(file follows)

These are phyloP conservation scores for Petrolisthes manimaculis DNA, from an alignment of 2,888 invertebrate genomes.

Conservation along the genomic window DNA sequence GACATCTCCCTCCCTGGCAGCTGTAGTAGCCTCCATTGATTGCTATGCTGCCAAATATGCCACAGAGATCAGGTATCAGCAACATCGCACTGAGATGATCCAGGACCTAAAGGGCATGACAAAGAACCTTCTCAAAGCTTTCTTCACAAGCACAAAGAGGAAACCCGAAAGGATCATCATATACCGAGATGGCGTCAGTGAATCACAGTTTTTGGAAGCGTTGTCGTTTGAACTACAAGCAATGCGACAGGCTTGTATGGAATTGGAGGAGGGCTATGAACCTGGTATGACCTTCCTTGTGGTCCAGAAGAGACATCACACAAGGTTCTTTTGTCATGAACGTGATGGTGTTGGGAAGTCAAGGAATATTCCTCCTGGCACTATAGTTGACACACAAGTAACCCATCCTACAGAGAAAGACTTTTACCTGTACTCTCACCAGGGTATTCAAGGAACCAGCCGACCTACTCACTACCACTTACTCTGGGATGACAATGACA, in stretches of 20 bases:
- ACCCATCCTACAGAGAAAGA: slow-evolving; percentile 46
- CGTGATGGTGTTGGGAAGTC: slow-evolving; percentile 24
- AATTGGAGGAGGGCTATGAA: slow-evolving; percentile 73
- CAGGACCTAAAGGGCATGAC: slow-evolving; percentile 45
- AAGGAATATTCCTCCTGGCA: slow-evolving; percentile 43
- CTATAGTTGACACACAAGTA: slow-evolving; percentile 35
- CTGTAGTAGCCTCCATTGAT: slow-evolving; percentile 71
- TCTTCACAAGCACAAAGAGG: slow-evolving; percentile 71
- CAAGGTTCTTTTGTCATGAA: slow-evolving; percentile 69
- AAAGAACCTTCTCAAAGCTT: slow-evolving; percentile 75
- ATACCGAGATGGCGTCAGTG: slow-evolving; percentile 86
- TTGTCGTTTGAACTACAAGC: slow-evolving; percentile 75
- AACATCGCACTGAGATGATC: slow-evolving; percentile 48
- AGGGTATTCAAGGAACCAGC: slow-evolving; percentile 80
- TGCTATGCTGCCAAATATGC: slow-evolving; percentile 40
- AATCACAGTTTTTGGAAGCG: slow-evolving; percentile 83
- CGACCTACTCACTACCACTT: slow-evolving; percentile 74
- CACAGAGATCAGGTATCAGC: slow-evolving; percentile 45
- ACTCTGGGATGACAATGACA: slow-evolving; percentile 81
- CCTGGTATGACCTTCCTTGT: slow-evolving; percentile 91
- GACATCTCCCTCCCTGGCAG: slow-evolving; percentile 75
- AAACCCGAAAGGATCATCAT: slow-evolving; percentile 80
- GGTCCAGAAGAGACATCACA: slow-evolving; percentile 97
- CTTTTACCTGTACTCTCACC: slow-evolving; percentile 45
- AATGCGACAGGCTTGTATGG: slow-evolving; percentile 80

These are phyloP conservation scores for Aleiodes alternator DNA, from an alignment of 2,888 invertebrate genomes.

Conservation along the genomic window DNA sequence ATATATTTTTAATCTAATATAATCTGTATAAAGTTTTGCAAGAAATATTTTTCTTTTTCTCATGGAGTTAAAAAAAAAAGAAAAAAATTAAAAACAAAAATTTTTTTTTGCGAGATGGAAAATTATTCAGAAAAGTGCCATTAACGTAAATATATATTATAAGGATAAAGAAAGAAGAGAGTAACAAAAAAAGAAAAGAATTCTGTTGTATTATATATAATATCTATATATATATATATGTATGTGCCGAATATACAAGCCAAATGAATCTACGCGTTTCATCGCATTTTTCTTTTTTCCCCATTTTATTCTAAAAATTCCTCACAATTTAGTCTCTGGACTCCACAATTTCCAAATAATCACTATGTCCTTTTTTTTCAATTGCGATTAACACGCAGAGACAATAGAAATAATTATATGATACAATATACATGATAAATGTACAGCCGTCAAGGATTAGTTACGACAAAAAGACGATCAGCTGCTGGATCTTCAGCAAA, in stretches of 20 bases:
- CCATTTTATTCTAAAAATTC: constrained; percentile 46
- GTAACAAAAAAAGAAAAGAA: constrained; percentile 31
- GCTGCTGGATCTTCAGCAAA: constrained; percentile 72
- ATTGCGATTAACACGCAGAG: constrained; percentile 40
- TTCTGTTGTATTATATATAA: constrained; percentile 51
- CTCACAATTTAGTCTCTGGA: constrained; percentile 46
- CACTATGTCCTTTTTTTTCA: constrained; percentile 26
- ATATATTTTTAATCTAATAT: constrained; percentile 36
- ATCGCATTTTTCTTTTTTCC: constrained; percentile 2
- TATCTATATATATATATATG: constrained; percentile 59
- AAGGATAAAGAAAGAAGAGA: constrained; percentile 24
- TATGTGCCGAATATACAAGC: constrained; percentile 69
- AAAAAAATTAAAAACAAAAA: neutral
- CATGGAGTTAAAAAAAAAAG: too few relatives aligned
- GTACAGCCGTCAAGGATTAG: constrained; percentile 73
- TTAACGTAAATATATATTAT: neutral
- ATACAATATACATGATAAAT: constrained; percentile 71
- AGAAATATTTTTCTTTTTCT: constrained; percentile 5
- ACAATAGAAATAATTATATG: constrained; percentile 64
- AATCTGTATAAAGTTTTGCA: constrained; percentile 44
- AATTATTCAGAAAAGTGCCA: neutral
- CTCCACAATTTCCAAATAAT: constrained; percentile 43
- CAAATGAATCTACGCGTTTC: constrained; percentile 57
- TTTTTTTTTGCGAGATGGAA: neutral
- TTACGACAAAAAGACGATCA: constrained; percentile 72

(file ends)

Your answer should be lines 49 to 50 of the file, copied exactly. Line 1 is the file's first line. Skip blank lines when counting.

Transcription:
- AATCTGTATAAAGTTTTGCA: constrained; percentile 44
- AATTATTCAGAAAAGTGCCA: neutral